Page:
Pain is an unavoidable part of the healing process after surgery. Yet the current opioid crisis has made the standard prescribing practices for painkillers loaded with risk.
A new study from Michigan Medicine (U-M) could help clinicians navigate this risk by identifying which patients may be more likely to continue using opioids after their immediate recovery period.
“There is not much research on which surgical patients require more or less opioids, despite a push in the field for personalized medicine,” said first author Daniel Larach, M.D., M.T.R., M.A., a resident at U-M at the time of the study and now an assistant professor of clinical anesthesiology at the University of Southern California.
“Often with postoperative opioid prescribing, personalization falls by the wayside, with surgeons using the same amounts for every person receiving a certain procedure.”
The findings are published in the Annals of Surgery.
For the study, the research team evaluated the data of more than 1,000 people undergoing an elective hysterectomy, thoracic surgery, or a total knee or hip replacement. Before their operations, each patient provided demographic information and completed several screening questionnaires.
The patients were given scores measuring their degree of depression, anxiety, fatigue, sleep disturbance, physical function, as well as the severity of their overall and surgical site pain. The researchers also measured how many pills were prescribed to each patient.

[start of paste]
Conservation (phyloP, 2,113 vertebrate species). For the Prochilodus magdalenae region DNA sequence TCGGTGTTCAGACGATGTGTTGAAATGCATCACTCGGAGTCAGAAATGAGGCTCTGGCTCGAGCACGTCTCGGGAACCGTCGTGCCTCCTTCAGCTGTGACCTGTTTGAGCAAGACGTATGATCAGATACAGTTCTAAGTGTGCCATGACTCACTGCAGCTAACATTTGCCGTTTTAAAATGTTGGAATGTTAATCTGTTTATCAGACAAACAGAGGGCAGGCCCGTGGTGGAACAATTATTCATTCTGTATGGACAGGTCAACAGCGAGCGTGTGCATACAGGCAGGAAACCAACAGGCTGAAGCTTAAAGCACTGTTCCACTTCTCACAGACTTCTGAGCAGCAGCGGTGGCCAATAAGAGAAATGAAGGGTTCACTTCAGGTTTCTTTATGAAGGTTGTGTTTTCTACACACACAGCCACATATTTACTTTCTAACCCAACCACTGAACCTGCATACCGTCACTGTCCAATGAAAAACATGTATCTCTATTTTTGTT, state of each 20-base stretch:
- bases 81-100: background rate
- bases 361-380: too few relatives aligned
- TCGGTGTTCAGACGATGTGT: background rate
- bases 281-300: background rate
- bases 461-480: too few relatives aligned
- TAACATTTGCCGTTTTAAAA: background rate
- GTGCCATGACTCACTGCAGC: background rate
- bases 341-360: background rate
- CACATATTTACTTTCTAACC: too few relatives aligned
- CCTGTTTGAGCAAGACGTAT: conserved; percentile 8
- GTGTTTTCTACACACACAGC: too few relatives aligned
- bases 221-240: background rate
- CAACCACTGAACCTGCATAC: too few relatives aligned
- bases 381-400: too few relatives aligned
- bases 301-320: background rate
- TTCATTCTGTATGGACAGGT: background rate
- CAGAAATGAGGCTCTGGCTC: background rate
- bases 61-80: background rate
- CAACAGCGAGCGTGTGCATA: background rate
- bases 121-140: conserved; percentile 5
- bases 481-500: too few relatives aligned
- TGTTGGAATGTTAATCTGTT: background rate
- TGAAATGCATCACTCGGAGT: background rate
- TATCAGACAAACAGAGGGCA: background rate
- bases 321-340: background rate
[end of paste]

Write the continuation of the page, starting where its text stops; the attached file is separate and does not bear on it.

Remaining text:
The patients were then contacted one month following the surgery to assess how many opioid pills they had consumed.
“We found that anxiety is linked with more opioid use, which is disheartening to see but also heartening in the sense that this is something we could potentially target,” said Larach.
Other patient factors linked to increased opioid use included younger age, non-white race, no college degree, alcohol and tobacco use, and sleep disturbance.
Chad Brummett, M.D., associate professor of anesthesiology and director of anesthesia clinical research and pain research, said people may be knowingly or unknowingly medicating for other conditions.
“The only thing we’re giving them is opioids and we’re not giving them alternatives or other options,” he said. For example, patients with high anxiety around the time of surgery could be offered behavioral care or other non-opioid medications for anxiety and resulting pain.
Brummett also noted that the study found overprescription of opioids for all surgical procedures and a link between the prescription size and use.
“I think it is striking that you see once again that the more you prescribe, the more patients take, even after adjusting for all of these other risk factors,” Brummett said.
The team noted that right-sizing prescriptions through initiatives such as the Michigan Opioid Prescribing Engagement Network (OPEN), which provides recommendations for prescription amounts for various medical procedures, is a critical first step.
But, they say, this step should be followed by more research into specific patient factors that can be addressed in other ways.
“We are asking surgeons to learn about and think about pain and behavioral health in ways that we have not previously done. It will require an open mind,” said Brummett.